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Reader suggests how to repair trust between police, minorities

The candidates in this election cycle were asked how they would repair the broken relationship and trust between the African American communities and the police. In my opinion, their answers were vague and lacked real substance that we can employ in the repair process.

First, for progress to effect positive change specifically between African Americans and the police, members of the African American communities must come together and do some housekeeping. They must train their kids from an early age to respect other people, also people of authority and school officials, and people’s property. They must be taught that the life of another is just as precious as their own and the value of an education is the foundation to a successful life. Families must collectively instill discipline and show love to their kids in order for that child to grow and have compassion for others who may not look and act like them.

Secondly, law enforcement officers must stop being condescending and disrespectful towards minority citizens and those who are also economically disadvantaged. There must be a new dawn in the way officers enforce the law which is often applied differently and harshly when minorities are involved. When discretion is being applied, it should be applied through a dark veil where the color, ethnicity, gender and sexual orientation of the citizens and not to a particular group in society who are disparately treated. Meaning, certain members should not be arrested for a petty disorderly while the other members of society are given curbside adjustments.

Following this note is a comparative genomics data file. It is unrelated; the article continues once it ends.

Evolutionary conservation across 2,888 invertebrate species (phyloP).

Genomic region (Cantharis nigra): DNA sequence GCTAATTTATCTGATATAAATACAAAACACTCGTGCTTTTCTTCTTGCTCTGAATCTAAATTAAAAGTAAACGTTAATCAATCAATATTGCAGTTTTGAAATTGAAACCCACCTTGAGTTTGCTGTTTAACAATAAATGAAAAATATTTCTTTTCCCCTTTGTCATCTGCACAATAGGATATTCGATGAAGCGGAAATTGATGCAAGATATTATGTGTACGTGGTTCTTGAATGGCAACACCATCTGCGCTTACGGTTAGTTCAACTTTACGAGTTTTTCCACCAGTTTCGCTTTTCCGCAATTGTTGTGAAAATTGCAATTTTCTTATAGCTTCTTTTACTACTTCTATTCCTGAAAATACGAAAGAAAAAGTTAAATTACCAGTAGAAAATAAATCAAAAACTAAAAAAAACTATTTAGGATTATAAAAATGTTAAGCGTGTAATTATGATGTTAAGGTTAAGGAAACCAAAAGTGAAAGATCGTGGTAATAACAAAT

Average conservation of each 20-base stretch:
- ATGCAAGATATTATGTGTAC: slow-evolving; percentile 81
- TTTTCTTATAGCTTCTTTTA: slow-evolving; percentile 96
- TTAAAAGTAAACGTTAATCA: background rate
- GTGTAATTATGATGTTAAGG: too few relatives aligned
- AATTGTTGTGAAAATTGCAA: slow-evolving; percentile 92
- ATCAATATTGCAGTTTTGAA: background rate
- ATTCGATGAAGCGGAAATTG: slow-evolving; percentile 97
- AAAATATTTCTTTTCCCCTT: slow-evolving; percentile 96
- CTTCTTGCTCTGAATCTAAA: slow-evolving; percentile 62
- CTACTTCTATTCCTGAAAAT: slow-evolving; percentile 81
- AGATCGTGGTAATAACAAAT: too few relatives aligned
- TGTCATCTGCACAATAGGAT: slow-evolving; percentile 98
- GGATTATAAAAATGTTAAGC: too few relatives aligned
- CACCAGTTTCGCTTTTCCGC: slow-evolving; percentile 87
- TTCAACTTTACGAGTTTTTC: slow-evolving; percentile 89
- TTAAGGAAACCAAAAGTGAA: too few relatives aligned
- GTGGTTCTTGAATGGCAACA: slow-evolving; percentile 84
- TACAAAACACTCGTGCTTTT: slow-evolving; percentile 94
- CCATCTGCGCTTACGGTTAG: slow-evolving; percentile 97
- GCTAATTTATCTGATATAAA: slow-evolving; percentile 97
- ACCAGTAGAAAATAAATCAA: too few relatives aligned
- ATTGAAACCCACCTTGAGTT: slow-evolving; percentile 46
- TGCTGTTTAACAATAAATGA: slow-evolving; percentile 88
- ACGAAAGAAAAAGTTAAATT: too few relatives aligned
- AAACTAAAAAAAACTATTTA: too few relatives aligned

Third, our educators must try to educate all the youths regardless of their ethnicity. When minorities and especially African Americans are disciplined and/or subjected to out of school suspensions and drug tested at a higher rate than their peers, that contributes to them having a lower self-worth value what stays with them into their adult life. With the feeling of despair, they tend to act more aggressively towards other authoritative figures (police, teachers, judges).

Fourth, the criminal justice system needs to revisit their policies and sentencing guidelines for low-level statutory violations against society. In addition to the pretrial intervention program that is in place, how about having low-level offenders speak to an audience of middle school and high students about the consequences of violating the law as part of their community service sentence?

Change will not happen overnight but through individual efforts from the affected members of society, law enforcement, educators and the criminal justice system, we can start repairing the tattered social relationship between the police and the disenfranchised citizens.

Michael Campbell


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